An Egyptian Hematite Plummet Amulet, Late Period, ca. 664 - 332 BCE
From the Twenty-sixth Dynasty on, two amulets are almost always found together -- the carpenter's set square and the plummet, as seen here. The plummet (or plumb-line) looks like a pyramid with feet and was most often carved from dark-colored stone. The instrument, used in architecture, was used to check verticality and was shaped like a set square (two rectangular rods set in an L shape) placed with the junction at the top so a weight on a cord could hang from it. Possession of this amulet would guarantee its owner eternal equilibrium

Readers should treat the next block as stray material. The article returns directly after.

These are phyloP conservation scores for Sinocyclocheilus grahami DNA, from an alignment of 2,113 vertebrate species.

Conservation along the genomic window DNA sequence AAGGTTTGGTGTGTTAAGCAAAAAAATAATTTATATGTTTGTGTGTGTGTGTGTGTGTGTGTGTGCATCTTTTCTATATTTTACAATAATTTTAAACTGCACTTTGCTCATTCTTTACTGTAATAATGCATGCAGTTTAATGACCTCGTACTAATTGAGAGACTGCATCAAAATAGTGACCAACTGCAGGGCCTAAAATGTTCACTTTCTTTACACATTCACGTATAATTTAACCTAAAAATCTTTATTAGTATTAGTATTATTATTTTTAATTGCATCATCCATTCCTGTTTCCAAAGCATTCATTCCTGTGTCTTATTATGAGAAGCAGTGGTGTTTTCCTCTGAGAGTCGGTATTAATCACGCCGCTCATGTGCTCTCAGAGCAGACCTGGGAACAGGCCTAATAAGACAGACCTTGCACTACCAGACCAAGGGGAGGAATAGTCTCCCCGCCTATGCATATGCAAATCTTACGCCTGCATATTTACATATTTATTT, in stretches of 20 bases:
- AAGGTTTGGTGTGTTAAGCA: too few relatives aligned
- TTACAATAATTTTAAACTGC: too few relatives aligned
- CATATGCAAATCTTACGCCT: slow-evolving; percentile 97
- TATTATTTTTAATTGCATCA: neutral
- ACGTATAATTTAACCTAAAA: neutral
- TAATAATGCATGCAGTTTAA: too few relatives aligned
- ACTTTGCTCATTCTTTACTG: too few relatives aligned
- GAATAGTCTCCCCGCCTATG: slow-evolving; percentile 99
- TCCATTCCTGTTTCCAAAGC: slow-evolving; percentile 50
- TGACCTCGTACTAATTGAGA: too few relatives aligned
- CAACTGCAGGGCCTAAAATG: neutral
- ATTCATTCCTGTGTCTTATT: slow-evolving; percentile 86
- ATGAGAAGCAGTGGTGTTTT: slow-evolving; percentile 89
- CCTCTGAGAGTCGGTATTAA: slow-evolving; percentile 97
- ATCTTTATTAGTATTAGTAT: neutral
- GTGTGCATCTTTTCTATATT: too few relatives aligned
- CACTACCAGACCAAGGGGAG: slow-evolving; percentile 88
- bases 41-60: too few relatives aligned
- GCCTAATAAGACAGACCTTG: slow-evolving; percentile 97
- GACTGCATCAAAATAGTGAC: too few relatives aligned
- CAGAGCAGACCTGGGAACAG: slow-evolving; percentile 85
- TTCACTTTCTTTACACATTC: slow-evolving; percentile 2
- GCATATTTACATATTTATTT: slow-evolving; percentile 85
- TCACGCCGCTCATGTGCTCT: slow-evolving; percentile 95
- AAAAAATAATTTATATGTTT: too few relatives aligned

For a parallel example, see: Andrews, Amulets of Ancient Egypt (1994), no. 87a.
Dimensions: Length: 2.1 cm (0.82 inch)
Condition: Intact and in excellent condition.
Provenance: Private Maryland collection of a diplomat, acquired while serving in Egypt between 1949 and 1956, and then by descent.
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